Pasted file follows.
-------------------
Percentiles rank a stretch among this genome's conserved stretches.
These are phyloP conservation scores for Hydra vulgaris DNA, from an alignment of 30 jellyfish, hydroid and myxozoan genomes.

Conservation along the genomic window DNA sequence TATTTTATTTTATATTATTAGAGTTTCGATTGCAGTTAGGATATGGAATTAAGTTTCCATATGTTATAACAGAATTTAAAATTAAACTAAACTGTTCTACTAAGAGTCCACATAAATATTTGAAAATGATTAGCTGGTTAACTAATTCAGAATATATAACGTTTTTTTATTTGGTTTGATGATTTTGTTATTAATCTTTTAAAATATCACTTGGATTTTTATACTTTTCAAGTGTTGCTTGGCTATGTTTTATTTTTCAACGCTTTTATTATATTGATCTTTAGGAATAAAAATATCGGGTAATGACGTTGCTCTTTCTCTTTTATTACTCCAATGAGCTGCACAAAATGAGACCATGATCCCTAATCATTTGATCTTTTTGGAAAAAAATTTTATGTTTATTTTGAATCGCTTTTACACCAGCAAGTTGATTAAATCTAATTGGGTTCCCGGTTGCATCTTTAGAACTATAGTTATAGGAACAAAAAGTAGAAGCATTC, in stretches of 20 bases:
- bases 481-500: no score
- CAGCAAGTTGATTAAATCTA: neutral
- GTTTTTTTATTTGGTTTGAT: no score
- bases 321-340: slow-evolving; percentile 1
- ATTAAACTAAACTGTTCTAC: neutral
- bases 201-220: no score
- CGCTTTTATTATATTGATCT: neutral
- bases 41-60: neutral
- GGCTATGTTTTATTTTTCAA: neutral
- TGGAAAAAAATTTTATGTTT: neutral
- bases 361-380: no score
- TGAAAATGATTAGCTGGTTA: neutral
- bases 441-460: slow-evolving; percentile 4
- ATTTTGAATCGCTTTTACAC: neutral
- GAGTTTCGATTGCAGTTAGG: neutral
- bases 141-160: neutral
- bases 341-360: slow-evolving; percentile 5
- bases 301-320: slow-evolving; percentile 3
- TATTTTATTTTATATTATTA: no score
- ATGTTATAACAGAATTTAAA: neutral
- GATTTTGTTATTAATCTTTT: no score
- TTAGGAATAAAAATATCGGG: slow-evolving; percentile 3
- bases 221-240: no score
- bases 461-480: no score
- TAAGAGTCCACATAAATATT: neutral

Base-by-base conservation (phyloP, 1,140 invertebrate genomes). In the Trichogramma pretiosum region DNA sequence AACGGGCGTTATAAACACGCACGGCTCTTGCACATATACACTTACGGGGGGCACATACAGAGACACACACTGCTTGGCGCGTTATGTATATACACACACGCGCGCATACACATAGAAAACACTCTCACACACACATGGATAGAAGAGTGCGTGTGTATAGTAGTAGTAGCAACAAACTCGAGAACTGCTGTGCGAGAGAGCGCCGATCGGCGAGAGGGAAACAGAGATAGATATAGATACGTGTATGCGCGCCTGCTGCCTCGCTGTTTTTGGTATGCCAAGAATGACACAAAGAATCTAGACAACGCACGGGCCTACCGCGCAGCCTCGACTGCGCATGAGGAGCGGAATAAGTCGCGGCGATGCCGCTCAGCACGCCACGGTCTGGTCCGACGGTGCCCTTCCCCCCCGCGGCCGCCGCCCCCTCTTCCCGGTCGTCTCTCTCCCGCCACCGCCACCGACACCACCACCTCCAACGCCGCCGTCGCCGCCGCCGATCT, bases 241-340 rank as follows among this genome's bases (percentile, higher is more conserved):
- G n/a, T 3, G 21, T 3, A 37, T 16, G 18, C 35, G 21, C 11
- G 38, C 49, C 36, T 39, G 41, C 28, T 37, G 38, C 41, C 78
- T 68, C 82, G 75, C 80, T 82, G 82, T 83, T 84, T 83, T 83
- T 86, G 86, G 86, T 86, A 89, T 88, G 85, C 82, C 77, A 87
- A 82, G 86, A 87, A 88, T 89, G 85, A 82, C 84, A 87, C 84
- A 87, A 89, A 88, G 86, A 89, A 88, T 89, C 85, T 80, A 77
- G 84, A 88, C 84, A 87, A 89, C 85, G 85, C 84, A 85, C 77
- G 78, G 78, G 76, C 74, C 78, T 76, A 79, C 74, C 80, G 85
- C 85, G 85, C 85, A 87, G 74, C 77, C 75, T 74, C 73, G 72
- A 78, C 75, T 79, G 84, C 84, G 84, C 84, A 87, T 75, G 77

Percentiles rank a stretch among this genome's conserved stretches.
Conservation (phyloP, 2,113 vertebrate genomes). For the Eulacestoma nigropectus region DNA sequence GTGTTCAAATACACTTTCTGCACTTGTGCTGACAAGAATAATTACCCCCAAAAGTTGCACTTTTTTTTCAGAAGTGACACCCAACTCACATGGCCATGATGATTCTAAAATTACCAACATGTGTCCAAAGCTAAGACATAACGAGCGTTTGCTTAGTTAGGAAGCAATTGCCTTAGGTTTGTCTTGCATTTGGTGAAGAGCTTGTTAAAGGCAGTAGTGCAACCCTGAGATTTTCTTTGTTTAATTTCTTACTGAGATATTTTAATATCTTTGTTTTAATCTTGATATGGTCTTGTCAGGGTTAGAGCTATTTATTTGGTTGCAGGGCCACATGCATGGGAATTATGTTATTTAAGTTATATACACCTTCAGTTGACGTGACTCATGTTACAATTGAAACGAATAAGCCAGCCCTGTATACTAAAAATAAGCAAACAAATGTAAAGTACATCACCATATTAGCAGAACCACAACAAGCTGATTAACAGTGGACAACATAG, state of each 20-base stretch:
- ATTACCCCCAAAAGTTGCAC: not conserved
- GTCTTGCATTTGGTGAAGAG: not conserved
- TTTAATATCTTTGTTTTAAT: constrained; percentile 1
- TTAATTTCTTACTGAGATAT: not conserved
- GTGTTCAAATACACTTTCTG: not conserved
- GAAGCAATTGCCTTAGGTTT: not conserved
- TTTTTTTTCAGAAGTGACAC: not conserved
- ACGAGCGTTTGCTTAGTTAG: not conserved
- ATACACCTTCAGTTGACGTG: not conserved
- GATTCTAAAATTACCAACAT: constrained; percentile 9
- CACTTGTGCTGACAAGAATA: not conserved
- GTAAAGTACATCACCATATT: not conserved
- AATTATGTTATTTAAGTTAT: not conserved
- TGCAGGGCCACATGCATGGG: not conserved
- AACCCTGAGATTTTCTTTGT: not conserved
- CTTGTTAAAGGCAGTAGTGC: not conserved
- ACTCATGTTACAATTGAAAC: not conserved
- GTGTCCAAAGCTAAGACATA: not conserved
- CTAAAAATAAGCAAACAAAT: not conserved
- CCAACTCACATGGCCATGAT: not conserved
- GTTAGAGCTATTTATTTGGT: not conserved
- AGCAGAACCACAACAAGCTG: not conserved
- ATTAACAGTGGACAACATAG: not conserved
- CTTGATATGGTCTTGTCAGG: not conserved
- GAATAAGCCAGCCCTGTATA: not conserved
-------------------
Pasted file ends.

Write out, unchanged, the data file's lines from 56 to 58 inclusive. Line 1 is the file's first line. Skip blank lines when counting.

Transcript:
- AACCCTGAGATTTTCTTTGT: not conserved
- CTTGTTAAAGGCAGTAGTGC: not conserved
- ACTCATGTTACAATTGAAAC: not conserved